How To EQ Toms

Easy Drumming That Sounds Hard

In this free drum lesson, you’ll learn important concepts in a step-by-step approach with DrumLessons.com sound engineer Victor Guidera and Jared Falk, for the EQuing of top and bottom microphones on a four-tom set.

It’s important that you take the time to learn how to mic your toms properly, and learn about common technical terms and theory behind drum set miking for both live and studio settings, before you watch this free video drum lesson on tom EQuing. You can educate yourself about these subjects by watching the free video drum lessons “How To Mic Toms” and “Drum Set Mic Technique Overview“. The knowledge you’ll acquire from those free drum lessons will prove to be invaluable as you learn how to EQ toms.

As soon as you’re done with this free drum lesson on EQuing toms, pick and choose between the free drum lessons “How To EQ A Bass Drum“, “How To EQ A Snare Drum“, and “How To EQ Overheads And Cymbals” to learn how to EQ the other instruments on your drum set.




  • Johnny Stinks says:

    Thanks for great videos. I started my music/studio again hobby after 18 years. I learned so much new from your postings! From tuning the drums to recording them! Greetings from Finland.

  • len aldous says:

    do you eq the drums before recording? I have a mackie 16 ch mixer, should I run through that before my yamaha 16 dig recorder?

  • Brayan says:

    I read a great tip about how to decide where to place a mic. You need to BE the mic. no no, don’t have your brain reomved. just do the following for an omni, cover one ear and move around the source till you find the sound you’re looking for. for a cardioid, do the same but cover one ear and cup the other with your hand, to scoop the sound into your ear. for a stereo arangement (x/y or ortf, i suppose would be the best match) cup both ears.i thought this made alot of sense. any thoughts? (credit goes to Bobby Owsinsky, btw.)

  • Darryn Lamont says:

    Hey Victor, can you help me with choosing a good quality mixer to be used in my church?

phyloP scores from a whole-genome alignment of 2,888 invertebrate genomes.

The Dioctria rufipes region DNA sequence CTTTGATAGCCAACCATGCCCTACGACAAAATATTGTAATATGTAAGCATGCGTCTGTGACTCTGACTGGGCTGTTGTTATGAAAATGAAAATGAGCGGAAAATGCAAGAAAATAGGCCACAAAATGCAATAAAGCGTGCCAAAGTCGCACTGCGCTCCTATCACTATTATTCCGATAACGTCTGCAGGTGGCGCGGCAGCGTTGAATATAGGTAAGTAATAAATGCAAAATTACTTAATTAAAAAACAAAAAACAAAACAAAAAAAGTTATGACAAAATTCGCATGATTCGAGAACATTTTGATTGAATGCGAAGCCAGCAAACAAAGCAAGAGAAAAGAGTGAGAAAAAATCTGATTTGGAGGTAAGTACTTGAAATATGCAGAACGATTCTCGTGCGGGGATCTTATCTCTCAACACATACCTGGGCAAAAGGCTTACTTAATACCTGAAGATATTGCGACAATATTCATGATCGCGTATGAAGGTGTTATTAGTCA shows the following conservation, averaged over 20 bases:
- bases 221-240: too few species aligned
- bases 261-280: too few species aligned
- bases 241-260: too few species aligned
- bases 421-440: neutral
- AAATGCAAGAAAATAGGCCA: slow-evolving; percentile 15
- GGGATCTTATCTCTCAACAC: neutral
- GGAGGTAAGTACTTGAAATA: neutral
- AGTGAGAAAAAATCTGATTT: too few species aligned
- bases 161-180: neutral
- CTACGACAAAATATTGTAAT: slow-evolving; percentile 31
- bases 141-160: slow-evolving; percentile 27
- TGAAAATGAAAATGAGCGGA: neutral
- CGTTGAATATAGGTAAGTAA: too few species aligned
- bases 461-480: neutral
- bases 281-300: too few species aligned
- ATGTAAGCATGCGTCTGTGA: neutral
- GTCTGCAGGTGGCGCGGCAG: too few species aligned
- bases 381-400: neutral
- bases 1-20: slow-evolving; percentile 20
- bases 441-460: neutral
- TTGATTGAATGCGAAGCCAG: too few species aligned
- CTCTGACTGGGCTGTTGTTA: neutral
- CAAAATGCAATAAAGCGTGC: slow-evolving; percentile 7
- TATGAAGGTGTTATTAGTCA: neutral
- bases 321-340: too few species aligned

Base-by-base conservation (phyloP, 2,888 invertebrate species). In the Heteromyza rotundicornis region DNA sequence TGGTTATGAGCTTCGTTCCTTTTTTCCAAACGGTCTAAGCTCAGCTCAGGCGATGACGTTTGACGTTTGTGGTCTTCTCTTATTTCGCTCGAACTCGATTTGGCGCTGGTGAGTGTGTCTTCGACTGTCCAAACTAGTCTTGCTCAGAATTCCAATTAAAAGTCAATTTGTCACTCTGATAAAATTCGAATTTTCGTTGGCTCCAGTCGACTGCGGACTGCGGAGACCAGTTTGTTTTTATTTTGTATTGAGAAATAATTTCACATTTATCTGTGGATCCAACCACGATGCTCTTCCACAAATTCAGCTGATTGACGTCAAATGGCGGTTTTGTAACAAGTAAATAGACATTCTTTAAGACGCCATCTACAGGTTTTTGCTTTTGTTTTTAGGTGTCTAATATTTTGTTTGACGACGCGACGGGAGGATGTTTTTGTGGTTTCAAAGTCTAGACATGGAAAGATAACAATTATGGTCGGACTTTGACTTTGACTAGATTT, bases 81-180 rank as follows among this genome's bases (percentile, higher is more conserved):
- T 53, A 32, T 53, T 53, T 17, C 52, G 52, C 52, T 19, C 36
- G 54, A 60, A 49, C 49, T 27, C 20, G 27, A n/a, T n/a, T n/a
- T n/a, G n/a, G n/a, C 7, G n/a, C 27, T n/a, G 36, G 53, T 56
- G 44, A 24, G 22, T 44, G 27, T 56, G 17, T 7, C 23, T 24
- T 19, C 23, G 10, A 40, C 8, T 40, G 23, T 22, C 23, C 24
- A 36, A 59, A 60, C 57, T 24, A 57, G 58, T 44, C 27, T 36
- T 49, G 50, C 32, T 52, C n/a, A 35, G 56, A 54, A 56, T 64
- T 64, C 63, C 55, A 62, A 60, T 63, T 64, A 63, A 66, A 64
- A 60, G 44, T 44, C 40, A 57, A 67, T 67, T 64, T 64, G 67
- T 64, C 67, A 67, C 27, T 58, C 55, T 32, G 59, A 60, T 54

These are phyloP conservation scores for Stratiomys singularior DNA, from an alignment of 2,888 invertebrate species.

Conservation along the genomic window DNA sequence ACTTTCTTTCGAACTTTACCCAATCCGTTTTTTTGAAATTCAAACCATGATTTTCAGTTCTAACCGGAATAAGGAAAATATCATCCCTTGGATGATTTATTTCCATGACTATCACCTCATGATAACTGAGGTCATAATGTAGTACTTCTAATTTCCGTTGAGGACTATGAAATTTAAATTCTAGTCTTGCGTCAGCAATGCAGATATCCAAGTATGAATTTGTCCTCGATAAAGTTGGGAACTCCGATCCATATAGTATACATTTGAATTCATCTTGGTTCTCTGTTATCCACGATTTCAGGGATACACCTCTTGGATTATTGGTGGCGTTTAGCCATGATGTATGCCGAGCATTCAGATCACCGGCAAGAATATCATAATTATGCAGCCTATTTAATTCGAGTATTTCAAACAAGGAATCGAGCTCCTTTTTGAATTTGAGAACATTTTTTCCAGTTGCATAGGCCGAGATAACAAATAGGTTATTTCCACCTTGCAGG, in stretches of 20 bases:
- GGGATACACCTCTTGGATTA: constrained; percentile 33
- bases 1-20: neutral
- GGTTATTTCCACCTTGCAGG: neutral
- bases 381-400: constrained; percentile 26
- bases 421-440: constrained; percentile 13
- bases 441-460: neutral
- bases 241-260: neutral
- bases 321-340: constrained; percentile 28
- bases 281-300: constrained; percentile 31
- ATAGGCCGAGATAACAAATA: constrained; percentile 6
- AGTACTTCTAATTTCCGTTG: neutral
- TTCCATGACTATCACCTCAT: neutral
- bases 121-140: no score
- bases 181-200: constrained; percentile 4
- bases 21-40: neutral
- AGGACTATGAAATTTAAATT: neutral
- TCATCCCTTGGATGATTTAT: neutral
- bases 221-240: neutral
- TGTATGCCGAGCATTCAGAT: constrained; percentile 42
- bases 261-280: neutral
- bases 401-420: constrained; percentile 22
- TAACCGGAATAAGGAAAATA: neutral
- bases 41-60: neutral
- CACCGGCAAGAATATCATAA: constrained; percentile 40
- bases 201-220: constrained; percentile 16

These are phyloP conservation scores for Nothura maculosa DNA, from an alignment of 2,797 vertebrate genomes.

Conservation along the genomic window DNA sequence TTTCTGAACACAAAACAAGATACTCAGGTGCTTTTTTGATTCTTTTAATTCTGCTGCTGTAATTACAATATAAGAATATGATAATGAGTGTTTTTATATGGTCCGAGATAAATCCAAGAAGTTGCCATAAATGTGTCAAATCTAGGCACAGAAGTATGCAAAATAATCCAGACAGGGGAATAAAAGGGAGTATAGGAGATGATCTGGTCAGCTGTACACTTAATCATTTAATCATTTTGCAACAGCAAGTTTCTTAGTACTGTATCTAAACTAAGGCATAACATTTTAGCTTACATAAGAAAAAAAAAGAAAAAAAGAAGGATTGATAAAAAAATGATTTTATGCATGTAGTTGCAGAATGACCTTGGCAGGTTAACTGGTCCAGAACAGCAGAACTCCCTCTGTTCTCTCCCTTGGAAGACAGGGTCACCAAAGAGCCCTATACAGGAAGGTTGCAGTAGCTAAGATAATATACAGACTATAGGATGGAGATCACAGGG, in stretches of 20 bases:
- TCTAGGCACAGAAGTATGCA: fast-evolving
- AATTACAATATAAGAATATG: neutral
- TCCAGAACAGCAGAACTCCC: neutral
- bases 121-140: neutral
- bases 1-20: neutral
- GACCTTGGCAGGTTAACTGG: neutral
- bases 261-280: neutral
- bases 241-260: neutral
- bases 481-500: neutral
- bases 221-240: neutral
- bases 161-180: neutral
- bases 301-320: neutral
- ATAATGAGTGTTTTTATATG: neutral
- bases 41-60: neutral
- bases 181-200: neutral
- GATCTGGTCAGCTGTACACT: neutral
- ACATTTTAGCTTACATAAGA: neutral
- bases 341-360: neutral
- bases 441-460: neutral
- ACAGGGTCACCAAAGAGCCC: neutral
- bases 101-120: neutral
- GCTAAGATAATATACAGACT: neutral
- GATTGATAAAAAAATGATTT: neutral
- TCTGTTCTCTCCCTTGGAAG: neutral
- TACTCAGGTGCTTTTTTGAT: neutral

We are upgrading from nun powered to powered speakers and a mixer but don’t know what is a good mixer to purchase.

    one of the main features needed is 24-32 channels

    we’ll be purchasing two of these speakers> (MAIN) Electro Voice ELX115P

    and two> (SUBS)- Electro Voice ELX118P

    what are your thoughts on the above mentioned speakers?

    Thank you in advance for your advice on a good quality mixer.


  • Zach Frazier says:

    This video lesson was so awesome, it answered so many question that I had. You guys rock keep on doing what you doing.

  • jimmy says:

    I’d like to know what equipment you guys use. What preamps, mixer, monitors, etc., as well as the software you’re using. I am in the process of trying to set up my own home studio and am curious as to you’re approach to capturing the sound “on tape” so to speak.

    Thanks a lot and keep up the good work.

  • Adrian says:

    What was the song at the end?!
    Oh! ..and I really enjoyed the video. You’re right, invaluable information.

  • nick says:

    hi I am very curious about your tom sound because on my kit when I hit the tom , I can hear my snare at the same time it like a buzzing and I dont know why can you guy help me ?

    Thank you freedrumlesson I love your drumclass it very help me alot !

  • Cristian says:

    I have hear that the best are Pro Tools and Cubase, but I use Audacity, it don’t that massive collection of effect but it’s free

    • Code1 says:

      I dont think you can do EQing in AudaCity. This freeware cant even compare to the other programs you mentioned like Cubase etc.

  • Lucas says:

    What audio software are you using? Will Cakewalk Music Creator 5 be good?

    • Victor Guidera says:

      We mainly use Logic, but for some edits we use Protools. Cakewalk should be fine for tracking your drums. Any software that can utilize your computer properly and multi-track will be sufficient.

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